Abingdon, Md.: "I find it equally distasteful to find Dems doing the same thing -- or so it seems.": Or not. I don't remember President Bush trekking to the Capitol to reach out to the Democrats the way President Obama did earlier this week.
Perry Bacon Jr.: Ted Kennedy had many, many meetings with Bush and others on education in 2001. Democrats work closely on the Iraq war resolution with Bush. I think Obama did spend more time on Capitol Hill, but the in the actual details of the bill, Republicans objected to some parts of it.
Rhode Island: Hi Perry,
I have to disagree that "it makes no difference" that govs appoint senators. Just think back to when Tim Johnson was seriously ill, back when the Senate was split down the middle. Had he died or retired, a Republican gov would have named his replacement. An unprincipled gov would have named a Republican, upending the balance of the Senate -- and thereby undoing the choice the voters had made.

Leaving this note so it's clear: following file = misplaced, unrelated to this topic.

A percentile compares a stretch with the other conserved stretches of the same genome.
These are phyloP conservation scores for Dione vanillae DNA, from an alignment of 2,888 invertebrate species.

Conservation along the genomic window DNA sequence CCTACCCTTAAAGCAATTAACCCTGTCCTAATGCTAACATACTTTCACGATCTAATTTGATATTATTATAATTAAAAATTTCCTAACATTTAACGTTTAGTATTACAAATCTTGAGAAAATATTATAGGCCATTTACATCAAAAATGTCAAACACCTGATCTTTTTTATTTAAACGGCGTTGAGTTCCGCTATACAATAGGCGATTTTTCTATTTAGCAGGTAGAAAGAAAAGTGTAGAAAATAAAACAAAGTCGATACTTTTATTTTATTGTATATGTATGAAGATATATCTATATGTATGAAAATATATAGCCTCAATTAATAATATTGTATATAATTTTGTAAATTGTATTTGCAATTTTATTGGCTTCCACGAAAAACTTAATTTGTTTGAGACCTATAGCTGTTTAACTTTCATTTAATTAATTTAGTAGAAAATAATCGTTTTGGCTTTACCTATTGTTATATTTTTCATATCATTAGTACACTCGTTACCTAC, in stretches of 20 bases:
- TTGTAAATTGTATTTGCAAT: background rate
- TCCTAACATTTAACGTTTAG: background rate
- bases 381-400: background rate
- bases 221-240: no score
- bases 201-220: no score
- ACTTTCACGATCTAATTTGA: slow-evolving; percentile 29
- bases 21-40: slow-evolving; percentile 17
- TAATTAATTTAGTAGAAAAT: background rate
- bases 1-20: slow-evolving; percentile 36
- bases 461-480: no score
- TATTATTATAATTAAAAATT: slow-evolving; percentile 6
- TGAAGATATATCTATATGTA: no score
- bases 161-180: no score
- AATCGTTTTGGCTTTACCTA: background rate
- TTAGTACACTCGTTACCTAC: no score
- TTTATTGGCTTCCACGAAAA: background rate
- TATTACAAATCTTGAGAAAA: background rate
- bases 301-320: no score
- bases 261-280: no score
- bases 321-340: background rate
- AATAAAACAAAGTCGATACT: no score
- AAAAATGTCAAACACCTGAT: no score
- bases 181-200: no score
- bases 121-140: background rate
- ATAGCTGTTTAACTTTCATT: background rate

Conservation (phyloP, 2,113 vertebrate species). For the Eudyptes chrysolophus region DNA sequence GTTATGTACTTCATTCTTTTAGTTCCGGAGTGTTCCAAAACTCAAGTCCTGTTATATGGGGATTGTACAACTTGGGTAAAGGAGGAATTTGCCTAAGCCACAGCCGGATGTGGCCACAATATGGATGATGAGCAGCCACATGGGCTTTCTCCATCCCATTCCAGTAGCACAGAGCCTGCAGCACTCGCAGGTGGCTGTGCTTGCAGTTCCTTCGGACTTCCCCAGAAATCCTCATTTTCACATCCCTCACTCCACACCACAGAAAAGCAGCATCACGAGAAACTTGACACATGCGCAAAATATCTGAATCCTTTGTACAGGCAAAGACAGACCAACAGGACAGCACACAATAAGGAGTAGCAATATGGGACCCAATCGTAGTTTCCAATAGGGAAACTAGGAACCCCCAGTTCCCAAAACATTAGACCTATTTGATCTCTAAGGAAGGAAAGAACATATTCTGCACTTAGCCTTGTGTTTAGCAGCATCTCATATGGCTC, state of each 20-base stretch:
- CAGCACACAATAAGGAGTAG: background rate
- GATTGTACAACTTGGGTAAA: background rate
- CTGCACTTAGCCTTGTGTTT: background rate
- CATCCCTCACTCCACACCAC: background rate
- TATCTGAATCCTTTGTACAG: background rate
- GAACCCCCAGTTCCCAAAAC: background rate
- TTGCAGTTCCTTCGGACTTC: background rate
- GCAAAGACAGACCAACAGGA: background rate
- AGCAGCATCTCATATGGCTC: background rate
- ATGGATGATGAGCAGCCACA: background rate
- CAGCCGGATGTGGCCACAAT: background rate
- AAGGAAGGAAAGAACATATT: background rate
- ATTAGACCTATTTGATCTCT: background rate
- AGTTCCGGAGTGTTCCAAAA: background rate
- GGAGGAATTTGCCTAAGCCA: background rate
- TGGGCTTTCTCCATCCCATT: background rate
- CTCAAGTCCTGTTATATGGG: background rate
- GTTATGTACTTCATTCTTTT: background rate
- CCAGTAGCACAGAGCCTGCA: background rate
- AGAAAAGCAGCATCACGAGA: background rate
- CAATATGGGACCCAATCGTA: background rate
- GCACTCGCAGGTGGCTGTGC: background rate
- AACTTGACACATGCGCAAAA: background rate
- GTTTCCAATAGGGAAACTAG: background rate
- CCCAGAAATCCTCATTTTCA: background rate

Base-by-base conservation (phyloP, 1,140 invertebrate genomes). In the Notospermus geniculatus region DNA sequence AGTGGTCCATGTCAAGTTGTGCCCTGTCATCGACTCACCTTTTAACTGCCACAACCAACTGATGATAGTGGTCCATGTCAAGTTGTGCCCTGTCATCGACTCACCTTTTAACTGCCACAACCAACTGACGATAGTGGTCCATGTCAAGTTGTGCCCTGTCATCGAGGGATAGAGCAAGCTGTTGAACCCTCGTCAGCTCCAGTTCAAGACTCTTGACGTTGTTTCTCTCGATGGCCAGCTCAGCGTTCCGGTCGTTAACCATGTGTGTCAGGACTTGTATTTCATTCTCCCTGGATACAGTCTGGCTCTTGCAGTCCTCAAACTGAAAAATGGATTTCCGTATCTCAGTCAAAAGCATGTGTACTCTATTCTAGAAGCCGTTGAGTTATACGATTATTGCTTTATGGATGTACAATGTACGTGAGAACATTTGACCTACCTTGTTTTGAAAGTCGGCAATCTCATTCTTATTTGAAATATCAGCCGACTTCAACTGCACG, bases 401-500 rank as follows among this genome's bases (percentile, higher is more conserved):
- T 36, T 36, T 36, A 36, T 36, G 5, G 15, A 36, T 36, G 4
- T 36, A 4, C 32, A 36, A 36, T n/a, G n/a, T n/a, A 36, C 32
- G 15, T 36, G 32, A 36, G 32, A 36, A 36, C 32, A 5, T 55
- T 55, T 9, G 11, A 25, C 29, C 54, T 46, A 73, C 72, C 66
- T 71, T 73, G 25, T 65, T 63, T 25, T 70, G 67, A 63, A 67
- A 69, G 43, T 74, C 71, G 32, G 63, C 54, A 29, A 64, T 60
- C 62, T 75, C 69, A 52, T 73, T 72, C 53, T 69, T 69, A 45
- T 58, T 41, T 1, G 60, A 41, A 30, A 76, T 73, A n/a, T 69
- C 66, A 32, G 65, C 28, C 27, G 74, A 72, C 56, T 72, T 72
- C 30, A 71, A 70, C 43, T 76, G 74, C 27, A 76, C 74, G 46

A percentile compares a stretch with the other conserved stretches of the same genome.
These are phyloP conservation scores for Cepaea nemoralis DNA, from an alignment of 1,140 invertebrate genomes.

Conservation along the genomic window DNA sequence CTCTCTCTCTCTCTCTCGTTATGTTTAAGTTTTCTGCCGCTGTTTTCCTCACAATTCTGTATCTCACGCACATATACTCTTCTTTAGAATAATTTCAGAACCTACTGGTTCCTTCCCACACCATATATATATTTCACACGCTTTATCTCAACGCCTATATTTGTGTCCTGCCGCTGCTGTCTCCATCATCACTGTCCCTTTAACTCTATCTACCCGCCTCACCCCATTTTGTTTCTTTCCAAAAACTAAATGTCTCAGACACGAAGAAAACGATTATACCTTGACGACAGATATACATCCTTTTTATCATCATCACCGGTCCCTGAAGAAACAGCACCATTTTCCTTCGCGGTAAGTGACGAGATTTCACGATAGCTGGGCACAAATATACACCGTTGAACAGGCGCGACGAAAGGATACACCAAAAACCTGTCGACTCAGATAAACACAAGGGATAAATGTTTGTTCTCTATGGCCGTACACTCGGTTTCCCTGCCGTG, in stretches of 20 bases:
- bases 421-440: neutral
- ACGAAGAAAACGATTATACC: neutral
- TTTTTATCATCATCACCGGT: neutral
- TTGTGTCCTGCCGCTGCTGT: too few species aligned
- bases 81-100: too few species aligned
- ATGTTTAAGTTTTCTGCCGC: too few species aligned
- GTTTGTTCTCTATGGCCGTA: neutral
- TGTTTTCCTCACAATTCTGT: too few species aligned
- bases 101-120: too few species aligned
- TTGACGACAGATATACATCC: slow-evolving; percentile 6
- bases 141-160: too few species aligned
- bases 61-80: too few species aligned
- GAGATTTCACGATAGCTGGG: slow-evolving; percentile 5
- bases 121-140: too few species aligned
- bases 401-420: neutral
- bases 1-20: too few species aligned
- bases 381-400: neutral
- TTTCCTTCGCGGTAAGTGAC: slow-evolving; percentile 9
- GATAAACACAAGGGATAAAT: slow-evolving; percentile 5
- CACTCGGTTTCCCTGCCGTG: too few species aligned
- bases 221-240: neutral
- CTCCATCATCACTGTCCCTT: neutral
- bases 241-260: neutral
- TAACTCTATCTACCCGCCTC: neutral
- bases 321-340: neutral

Similarly, Democrat Jeanne Shaheen would be in a position to appoint a Democrat to fill Judd Nelson's seat if he accepts a job in the administration, inching the Dems closer to the magic 60.
It's very un-Democratic. I agree the Feingold amendment doesn't have much chance, but I hope these recent incidents induce states to take a look at their laws and call for special elections rather than appointments.
Perry Bacon Jr.: Yes, when the governor is a different party than the senator leaving, like in New Hampshire, that can have a big political impact. I should have said that.
Washington, D.C.: Whether Republicans were smart or not politically to vote against the stimulus is debatable. My larger questions for the Republicans are: Do you have any other economic plan other than tax cuts? And if tax cuts are so great, why after 8 years of them are we in such a mess?